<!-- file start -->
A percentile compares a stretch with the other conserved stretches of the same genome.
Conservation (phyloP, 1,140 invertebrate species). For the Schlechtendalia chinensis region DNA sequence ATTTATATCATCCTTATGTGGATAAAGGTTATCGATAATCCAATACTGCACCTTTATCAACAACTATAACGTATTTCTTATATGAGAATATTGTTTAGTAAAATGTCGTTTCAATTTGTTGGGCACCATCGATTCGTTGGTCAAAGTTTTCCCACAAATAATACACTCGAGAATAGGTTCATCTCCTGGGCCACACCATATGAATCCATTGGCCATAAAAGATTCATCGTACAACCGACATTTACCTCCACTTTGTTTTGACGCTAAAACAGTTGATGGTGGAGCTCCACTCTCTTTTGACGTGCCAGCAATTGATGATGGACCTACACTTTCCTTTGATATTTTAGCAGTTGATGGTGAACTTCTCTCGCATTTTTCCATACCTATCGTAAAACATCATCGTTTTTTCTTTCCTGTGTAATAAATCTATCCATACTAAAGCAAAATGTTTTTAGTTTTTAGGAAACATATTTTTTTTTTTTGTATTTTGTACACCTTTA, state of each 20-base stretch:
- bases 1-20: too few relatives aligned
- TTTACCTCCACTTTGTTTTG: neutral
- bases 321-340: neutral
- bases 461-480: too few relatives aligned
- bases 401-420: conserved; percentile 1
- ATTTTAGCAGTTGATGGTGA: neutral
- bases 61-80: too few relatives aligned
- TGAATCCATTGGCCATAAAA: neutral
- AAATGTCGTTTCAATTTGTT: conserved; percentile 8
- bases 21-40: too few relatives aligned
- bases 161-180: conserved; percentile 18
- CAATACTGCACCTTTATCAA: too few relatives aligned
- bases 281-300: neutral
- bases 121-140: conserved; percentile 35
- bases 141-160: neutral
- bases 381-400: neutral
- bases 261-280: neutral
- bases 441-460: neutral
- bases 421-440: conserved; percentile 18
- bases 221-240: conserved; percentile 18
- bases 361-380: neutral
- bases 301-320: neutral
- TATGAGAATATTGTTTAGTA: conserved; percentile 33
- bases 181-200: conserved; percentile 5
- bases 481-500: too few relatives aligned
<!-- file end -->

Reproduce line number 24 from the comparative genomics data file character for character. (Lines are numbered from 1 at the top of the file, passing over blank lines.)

- bases 301-320: neutral